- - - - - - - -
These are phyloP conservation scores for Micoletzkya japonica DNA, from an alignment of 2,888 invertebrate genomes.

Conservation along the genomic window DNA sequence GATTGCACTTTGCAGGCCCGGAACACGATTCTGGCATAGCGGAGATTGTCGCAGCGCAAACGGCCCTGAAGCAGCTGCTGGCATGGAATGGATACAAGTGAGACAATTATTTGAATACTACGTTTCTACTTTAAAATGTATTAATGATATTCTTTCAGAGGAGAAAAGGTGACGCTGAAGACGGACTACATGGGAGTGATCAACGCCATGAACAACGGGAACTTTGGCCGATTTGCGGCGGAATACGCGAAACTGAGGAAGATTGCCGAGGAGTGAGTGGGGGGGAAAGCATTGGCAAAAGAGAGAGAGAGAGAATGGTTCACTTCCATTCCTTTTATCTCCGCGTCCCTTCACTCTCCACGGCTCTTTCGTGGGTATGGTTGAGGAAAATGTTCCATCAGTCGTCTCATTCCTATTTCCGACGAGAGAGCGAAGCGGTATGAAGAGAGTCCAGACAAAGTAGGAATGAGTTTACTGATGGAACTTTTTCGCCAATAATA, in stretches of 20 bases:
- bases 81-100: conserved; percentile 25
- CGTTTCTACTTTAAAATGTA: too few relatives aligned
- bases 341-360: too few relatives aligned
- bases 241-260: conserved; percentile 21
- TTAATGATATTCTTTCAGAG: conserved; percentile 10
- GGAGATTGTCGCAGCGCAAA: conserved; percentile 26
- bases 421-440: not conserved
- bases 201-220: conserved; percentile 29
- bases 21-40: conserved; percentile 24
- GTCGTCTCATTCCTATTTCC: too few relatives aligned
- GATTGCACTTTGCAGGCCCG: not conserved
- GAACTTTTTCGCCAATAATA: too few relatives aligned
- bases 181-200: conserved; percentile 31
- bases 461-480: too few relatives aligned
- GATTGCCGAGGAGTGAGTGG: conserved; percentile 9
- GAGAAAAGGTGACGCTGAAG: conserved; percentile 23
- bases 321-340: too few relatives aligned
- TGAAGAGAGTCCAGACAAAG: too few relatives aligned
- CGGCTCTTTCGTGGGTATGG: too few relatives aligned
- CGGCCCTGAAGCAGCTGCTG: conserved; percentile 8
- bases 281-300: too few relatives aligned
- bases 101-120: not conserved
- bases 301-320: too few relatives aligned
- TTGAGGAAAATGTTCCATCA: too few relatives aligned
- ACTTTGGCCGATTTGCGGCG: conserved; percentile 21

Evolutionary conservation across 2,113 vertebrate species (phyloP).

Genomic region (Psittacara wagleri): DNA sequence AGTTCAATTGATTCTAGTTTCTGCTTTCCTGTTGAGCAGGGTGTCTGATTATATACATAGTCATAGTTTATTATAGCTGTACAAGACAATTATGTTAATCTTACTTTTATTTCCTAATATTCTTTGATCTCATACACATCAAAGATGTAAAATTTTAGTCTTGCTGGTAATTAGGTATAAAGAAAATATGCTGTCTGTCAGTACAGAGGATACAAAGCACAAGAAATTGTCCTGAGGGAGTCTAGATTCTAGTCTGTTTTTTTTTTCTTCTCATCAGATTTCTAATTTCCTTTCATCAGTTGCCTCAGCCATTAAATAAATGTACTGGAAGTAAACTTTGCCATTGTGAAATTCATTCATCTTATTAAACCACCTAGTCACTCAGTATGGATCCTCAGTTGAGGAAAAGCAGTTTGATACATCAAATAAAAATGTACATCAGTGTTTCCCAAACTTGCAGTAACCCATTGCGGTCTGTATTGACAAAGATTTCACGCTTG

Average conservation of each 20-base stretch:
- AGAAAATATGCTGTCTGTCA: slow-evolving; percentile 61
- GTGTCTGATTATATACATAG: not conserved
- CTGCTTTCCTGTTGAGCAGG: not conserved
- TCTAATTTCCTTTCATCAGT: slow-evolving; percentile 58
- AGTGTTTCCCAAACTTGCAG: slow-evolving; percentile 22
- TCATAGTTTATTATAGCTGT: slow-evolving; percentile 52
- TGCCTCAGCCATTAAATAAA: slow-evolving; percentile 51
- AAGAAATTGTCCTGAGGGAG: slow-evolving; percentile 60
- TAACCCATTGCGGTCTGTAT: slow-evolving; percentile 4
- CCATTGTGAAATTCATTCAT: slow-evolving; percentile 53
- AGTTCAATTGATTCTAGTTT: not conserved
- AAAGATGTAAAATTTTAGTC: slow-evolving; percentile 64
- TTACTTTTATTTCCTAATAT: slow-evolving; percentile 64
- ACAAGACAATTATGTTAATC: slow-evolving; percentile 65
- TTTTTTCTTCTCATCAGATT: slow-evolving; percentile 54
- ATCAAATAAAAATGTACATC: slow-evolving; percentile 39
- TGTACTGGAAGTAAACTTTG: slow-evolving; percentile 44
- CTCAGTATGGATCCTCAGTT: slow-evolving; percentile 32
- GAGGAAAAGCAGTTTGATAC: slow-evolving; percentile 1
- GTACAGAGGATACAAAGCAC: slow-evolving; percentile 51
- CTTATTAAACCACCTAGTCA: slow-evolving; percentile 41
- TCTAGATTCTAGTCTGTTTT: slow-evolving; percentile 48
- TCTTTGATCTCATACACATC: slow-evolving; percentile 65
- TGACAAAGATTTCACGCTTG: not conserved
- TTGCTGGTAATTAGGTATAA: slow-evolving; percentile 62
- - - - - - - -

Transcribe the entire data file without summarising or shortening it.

These are phyloP conservation scores for Micoletzkya japonica DNA, from an alignment of 2,888 invertebrate genomes.

Conservation along the genomic window DNA sequence GATTGCACTTTGCAGGCCCGGAACACGATTCTGGCATAGCGGAGATTGTCGCAGCGCAAACGGCCCTGAAGCAGCTGCTGGCATGGAATGGATACAAGTGAGACAATTATTTGAATACTACGTTTCTACTTTAAAATGTATTAATGATATTCTTTCAGAGGAGAAAAGGTGACGCTGAAGACGGACTACATGGGAGTGATCAACGCCATGAACAACGGGAACTTTGGCCGATTTGCGGCGGAATACGCGAAACTGAGGAAGATTGCCGAGGAGTGAGTGGGGGGGAAAGCATTGGCAAAAGAGAGAGAGAGAGAATGGTTCACTTCCATTCCTTTTATCTCCGCGTCCCTTCACTCTCCACGGCTCTTTCGTGGGTATGGTTGAGGAAAATGTTCCATCAGTCGTCTCATTCCTATTTCCGACGAGAGAGCGAAGCGGTATGAAGAGAGTCCAGACAAAGTAGGAATGAGTTTACTGATGGAACTTTTTCGCCAATAATA, in stretches of 20 bases:
- bases 81-100: conserved; percentile 25
- CGTTTCTACTTTAAAATGTA: too few relatives aligned
- bases 341-360: too few relatives aligned
- bases 241-260: conserved; percentile 21
- TTAATGATATTCTTTCAGAG: conserved; percentile 10
- GGAGATTGTCGCAGCGCAAA: conserved; percentile 26
- bases 421-440: not conserved
- bases 201-220: conserved; percentile 29
- bases 21-40: conserved; percentile 24
- GTCGTCTCATTCCTATTTCC: too few relatives aligned
- GATTGCACTTTGCAGGCCCG: not conserved
- GAACTTTTTCGCCAATAATA: too few relatives aligned
- bases 181-200: conserved; percentile 31
- bases 461-480: too few relatives aligned
- GATTGCCGAGGAGTGAGTGG: conserved; percentile 9
- GAGAAAAGGTGACGCTGAAG: conserved; percentile 23
- bases 321-340: too few relatives aligned
- TGAAGAGAGTCCAGACAAAG: too few relatives aligned
- CGGCTCTTTCGTGGGTATGG: too few relatives aligned
- CGGCCCTGAAGCAGCTGCTG: conserved; percentile 8
- bases 281-300: too few relatives aligned
- bases 101-120: not conserved
- bases 301-320: too few relatives aligned
- TTGAGGAAAATGTTCCATCA: too few relatives aligned
- ACTTTGGCCGATTTGCGGCG: conserved; percentile 21

Evolutionary conservation across 2,113 vertebrate species (phyloP).

Genomic region (Psittacara wagleri): DNA sequence AGTTCAATTGATTCTAGTTTCTGCTTTCCTGTTGAGCAGGGTGTCTGATTATATACATAGTCATAGTTTATTATAGCTGTACAAGACAATTATGTTAATCTTACTTTTATTTCCTAATATTCTTTGATCTCATACACATCAAAGATGTAAAATTTTAGTCTTGCTGGTAATTAGGTATAAAGAAAATATGCTGTCTGTCAGTACAGAGGATACAAAGCACAAGAAATTGTCCTGAGGGAGTCTAGATTCTAGTCTGTTTTTTTTTTCTTCTCATCAGATTTCTAATTTCCTTTCATCAGTTGCCTCAGCCATTAAATAAATGTACTGGAAGTAAACTTTGCCATTGTGAAATTCATTCATCTTATTAAACCACCTAGTCACTCAGTATGGATCCTCAGTTGAGGAAAAGCAGTTTGATACATCAAATAAAAATGTACATCAGTGTTTCCCAAACTTGCAGTAACCCATTGCGGTCTGTATTGACAAAGATTTCACGCTTG

Average conservation of each 20-base stretch:
- AGAAAATATGCTGTCTGTCA: slow-evolving; percentile 61
- GTGTCTGATTATATACATAG: not conserved
- CTGCTTTCCTGTTGAGCAGG: not conserved
- TCTAATTTCCTTTCATCAGT: slow-evolving; percentile 58
- AGTGTTTCCCAAACTTGCAG: slow-evolving; percentile 22
- TCATAGTTTATTATAGCTGT: slow-evolving; percentile 52
- TGCCTCAGCCATTAAATAAA: slow-evolving; percentile 51
- AAGAAATTGTCCTGAGGGAG: slow-evolving; percentile 60
- TAACCCATTGCGGTCTGTAT: slow-evolving; percentile 4
- CCATTGTGAAATTCATTCAT: slow-evolving; percentile 53
- AGTTCAATTGATTCTAGTTT: not conserved
- AAAGATGTAAAATTTTAGTC: slow-evolving; percentile 64
- TTACTTTTATTTCCTAATAT: slow-evolving; percentile 64
- ACAAGACAATTATGTTAATC: slow-evolving; percentile 65
- TTTTTTCTTCTCATCAGATT: slow-evolving; percentile 54
- ATCAAATAAAAATGTACATC: slow-evolving; percentile 39
- TGTACTGGAAGTAAACTTTG: slow-evolving; percentile 44
- CTCAGTATGGATCCTCAGTT: slow-evolving; percentile 32
- GAGGAAAAGCAGTTTGATAC: slow-evolving; percentile 1
- GTACAGAGGATACAAAGCAC: slow-evolving; percentile 51
- CTTATTAAACCACCTAGTCA: slow-evolving; percentile 41
- TCTAGATTCTAGTCTGTTTT: slow-evolving; percentile 48
- TCTTTGATCTCATACACATC: slow-evolving; percentile 65
- TGACAAAGATTTCACGCTTG: not conserved
- TTGCTGGTAATTAGGTATAA: slow-evolving; percentile 62